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Hunt Continues for Vanished Oil Executive : Mystery: His car was found with its motor running. Authorities are unsure if ransom note is genuine.

TIMES STAFF WRITER

It’s been 16 days since Sidney J. Reso, the president of Exxon Corp.'s International Division, bade goodby to his wife, left his expensive home in a New Jersey suburb for a routine 10-minute trip to his office--and vanished.

So far, an intensive manhunt by police and the FBI has turned up few clues, and there are fears he may have been kidnaped, perhaps by an environmental group.

After he failed to arrive at Exxon Co. International in nearby Florham Park, N.J., on the morning of April 29, Reso’s car was found with its motor running at the end of his 250-foot-long driveway in suburban Morris Township, N.J. The door was open on the driver’s side, and his overcoat was still inside.

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Exxon has received a ransom note from a group calling itself “Rainbow Warriors,” but investigators have not been able to determine whether the note is a hoax.

The company has not received any pictures or videotapes indicating whether Reso, a 57-year-old Exxon corporate veteran, is being held captive.

“It remains a mystery,” said an official of the Morris County prosecutor’s office, which is deeply involved in the case.

Rainbow Warrior is the name of an environmental protest ship that French security agents sank in New Zealand in 1985. Greenpeace, the international environmental group which owned the vessel, has denied any knowledge about Reso’s disappearance.

“If indeed there is an environmental group, they should know his feelings and concerns about the environment,” Reso’s wife, Patricia, said in a televised public plea recently. “If they did, they would not have chosen him.”

In a comment to the Newark Star-Ledger, Patricia Reso also said she was concerned that her husband did not have his medication with him. She said Reso had suffered a heart attack several years ago.

Exxon has announced it will pay a “substantial reward” for Reso’s safe return. The company did not specify the amount.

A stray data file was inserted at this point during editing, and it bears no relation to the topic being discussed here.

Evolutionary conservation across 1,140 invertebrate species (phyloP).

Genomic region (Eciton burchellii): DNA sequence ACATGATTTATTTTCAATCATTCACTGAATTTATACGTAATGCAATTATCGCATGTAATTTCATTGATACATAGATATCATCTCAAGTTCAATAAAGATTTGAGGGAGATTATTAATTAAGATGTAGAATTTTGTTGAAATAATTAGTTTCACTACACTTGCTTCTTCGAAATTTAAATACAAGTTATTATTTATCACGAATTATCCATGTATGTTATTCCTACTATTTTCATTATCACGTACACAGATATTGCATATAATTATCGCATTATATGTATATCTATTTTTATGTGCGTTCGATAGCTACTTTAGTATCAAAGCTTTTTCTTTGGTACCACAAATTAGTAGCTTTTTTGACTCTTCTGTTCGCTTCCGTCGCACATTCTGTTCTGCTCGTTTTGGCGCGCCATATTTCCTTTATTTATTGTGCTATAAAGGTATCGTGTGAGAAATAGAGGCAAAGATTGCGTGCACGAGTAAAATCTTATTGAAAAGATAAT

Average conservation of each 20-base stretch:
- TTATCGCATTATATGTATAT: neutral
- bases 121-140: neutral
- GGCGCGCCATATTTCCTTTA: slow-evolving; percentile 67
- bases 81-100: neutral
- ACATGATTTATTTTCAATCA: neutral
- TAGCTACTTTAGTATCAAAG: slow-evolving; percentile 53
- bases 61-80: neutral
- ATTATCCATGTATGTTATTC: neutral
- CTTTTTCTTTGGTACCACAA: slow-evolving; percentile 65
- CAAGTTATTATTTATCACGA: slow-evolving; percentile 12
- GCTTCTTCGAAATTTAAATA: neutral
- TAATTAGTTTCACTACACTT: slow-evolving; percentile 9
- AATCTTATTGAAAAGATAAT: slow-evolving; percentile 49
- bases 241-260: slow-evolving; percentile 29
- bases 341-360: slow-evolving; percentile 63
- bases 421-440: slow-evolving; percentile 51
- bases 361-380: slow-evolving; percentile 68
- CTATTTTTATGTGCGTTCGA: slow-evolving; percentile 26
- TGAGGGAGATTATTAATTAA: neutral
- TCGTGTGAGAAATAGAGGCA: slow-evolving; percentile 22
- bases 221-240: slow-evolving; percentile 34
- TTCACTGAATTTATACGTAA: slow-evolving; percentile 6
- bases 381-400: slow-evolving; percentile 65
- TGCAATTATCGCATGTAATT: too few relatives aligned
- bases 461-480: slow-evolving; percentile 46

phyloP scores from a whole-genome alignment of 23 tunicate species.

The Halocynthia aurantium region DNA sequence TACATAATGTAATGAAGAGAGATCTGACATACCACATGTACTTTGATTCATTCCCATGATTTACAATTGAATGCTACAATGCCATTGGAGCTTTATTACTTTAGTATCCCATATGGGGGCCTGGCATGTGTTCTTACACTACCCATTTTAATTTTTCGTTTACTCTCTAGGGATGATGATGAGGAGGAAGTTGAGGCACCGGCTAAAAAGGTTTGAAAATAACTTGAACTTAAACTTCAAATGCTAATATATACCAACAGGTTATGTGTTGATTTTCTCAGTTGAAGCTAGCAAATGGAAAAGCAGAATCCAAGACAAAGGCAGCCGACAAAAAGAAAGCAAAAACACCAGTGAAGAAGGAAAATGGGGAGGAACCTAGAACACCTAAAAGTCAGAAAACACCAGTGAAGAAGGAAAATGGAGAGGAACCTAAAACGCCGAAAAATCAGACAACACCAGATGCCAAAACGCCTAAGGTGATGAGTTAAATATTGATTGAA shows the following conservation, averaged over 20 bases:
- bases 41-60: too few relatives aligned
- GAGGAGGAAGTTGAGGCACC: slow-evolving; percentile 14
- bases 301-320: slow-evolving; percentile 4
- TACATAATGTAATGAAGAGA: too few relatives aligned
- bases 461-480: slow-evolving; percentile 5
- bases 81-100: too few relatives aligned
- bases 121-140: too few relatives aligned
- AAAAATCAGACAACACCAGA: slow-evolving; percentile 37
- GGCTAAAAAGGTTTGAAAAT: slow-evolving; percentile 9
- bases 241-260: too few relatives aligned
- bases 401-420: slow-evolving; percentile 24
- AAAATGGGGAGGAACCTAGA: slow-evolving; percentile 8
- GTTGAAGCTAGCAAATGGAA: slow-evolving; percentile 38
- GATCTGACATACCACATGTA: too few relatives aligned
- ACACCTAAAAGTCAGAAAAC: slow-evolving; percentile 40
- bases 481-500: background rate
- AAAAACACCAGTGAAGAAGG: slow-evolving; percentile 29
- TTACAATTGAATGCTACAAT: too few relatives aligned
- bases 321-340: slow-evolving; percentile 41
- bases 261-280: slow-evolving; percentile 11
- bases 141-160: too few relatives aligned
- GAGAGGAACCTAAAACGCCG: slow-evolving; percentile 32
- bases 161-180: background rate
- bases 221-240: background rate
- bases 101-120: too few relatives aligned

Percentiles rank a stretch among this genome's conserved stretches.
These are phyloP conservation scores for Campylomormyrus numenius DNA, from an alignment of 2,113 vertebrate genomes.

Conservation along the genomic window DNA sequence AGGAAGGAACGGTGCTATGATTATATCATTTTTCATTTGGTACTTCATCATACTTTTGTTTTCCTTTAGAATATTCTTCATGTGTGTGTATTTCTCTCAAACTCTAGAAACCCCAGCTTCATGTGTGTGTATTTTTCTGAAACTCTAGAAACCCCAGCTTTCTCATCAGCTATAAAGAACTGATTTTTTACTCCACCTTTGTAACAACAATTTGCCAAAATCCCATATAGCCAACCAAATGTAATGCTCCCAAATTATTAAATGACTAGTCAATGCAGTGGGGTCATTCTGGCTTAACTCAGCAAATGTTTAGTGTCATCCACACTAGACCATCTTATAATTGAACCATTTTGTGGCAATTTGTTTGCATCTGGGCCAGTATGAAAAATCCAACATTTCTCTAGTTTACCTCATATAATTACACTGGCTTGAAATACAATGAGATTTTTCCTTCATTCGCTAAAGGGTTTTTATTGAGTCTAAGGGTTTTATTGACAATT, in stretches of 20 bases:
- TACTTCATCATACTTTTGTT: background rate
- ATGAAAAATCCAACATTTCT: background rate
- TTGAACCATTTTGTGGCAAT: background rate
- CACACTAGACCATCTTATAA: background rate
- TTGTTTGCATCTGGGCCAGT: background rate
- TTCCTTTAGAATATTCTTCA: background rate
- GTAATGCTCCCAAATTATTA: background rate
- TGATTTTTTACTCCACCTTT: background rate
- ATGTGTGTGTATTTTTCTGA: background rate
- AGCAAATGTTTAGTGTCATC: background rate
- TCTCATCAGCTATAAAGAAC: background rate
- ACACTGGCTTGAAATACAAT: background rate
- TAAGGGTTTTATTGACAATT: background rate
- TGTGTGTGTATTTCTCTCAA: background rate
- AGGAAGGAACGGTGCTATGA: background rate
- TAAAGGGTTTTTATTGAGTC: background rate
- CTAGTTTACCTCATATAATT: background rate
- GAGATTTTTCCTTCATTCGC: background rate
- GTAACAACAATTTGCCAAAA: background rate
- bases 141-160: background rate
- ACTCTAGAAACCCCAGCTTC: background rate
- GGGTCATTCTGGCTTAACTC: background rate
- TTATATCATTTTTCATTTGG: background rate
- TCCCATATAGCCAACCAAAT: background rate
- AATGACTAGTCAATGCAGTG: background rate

Exxon said its decision to offer the reward was made to solicit information and said that special telephone numbers had been set up to receive confidential calls. An Exxon spokesman Thursday declined to comment on whether any significant information had been received.

In her latest television plea Wednesday night, Patricia Reso described her husband as a courageous man. “He’s got a strong faith. . . . He’s honest and he’s good,” she said.

Patricia Reso explained that she discovered the car in the driveway after her husband’s secretary telephoned to say that a neighbor had seen the auto.

Immediately after Reso’s disappearance, police, using dogs and helicopters, scoured the area around the executive’s home. When that proved fruitless, investigators began the tedious process of scrutinizing all aspects of his business and personal life, including his appointments and his travels on behalf of Exxon.

Investigators stress they have no concrete proof the top Exxon executive was kidnaped. At a news conference last week at which the existence of the ransom note was revealed, Morris County Prosecutor W. Michael Murphy Jr. stressed “it is the desire of all parties that Mr. Reso be returned unharmed in an expeditious fashion.”

Murphy said the disappearance was still being classified as a missing person case and declined to reveal what progress had been made.

Reso, an engineering graduate of Louisiana State University, was named president of Exxon’s international operations in 1987 after serving in a number of overseas assignments with the company.


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